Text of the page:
The message of the featured speaker for a mini-conference on autism in Southaven recently was that, even in the seemingly darkest times with a child that has autism, it’s important to find a smile through it all.
Frank Campagna is well known in the autism community as the man behind the blog, “The Autism Daddy.” Campagna also works with the television program “Sesame Street” and was instrumental in the creation and production of their Autism Initiative.
He was among the speakers who presented for the conference called “Operation Opportunity,” put on by The Arc Northwest Mississippi and held at Cornerstone Church in Southaven. The conference was geared toward parents and caregivers of those with intellectual and developmental disabilities.
Campagna said it was through finding smiles and laughter through the stresses of daily life with an autistic child that has gotten him and his now ex-wife moving forward.
“Humor is what got me and my son’s mom through some of the darker times in our lives with him, autism and then epilepsy with it,” Campagna said after his presentation. “I think it was just having a great sense of humor and being able to sort of roll with the punches and going into things with a more realistic expectation. You don’t fight for the little things, you fight for the bigger things.”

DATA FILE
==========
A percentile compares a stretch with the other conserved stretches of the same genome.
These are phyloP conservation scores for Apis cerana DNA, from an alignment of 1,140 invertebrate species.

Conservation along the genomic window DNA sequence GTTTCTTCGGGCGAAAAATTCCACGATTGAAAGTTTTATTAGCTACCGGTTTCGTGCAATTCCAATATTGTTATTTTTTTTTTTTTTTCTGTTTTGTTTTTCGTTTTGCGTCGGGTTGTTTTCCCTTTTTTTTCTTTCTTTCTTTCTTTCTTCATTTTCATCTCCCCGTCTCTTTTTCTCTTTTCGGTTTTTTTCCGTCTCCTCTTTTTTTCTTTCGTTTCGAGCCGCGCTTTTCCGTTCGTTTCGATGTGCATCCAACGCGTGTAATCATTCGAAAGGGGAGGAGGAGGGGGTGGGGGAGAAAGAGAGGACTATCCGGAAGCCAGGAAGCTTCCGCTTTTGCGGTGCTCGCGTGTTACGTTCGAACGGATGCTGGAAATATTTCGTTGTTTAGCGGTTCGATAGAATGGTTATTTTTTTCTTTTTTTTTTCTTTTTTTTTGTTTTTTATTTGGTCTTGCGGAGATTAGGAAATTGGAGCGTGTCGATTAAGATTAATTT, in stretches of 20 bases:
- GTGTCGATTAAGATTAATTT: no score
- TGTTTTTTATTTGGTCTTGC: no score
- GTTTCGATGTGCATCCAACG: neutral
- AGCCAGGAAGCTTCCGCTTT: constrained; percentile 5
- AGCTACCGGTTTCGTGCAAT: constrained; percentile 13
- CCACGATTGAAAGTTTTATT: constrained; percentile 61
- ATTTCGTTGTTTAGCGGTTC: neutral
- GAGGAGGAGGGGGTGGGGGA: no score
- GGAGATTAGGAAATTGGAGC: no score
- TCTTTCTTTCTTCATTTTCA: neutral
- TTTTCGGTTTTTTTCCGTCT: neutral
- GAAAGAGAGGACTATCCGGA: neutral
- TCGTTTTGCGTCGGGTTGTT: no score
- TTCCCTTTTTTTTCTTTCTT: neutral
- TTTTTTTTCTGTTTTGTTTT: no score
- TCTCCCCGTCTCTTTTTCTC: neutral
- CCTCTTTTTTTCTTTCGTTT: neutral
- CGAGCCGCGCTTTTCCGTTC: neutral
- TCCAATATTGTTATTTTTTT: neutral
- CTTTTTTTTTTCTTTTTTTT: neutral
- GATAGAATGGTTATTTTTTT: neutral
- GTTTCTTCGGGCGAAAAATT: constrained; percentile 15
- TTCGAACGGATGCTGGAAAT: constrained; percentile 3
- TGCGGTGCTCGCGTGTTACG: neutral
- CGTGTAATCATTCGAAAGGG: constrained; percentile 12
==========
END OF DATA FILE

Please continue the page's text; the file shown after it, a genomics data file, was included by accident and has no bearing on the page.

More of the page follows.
The title of Campagna’s talk was, “Things No One Ever Told Me After My Son Was Diagnosed with Autism.” He said it was his search for information about the spectrum that led to his starting to blog about it.
“I couldn’t find a place that showed a realistic depiction of what being an autistic parent was all about, so I started daily to write about our experiences and my reality,” Campagna said. “Like a snowball rolling down a hill, people came out of the woodwork to find it. I didn’t really promote it or publicize it, but the next thing I knew, it grew to 10,000, then 20,000, and at some point it hit 100,000 followers.”
Most recent figures from the Autism Society indicate that one in 59 eight-year-olds are on some part of what’s called the autism spectrum. Campagna’s 15-year-old son is what is considered lower functioning, meaning he has very little or no communication skills. Campagna said he felt the need for a parent of that type of child to express what were his daily experiences.
“I do think there is a void of people writing about those in the lower functioning end of the spectrum,” he said. “You hear a lot about the Asperger’s and the high-functioning voices, but you don’t hear a lot of people from this end.”
But Campagna’s main message to the conference was to look for the smiles in everything.
“To go with the flow, to find humor in every situation, and to know that things might seem hard, but there’s always light at the end of the tunnel,” Campagna said. “I think humor is a big part of it, just like being able to look at this crazy life that we’re leading and try to see the humor in all of it.”
Bob Bakken is Staff Writer for the DeSoto Times-Tribune.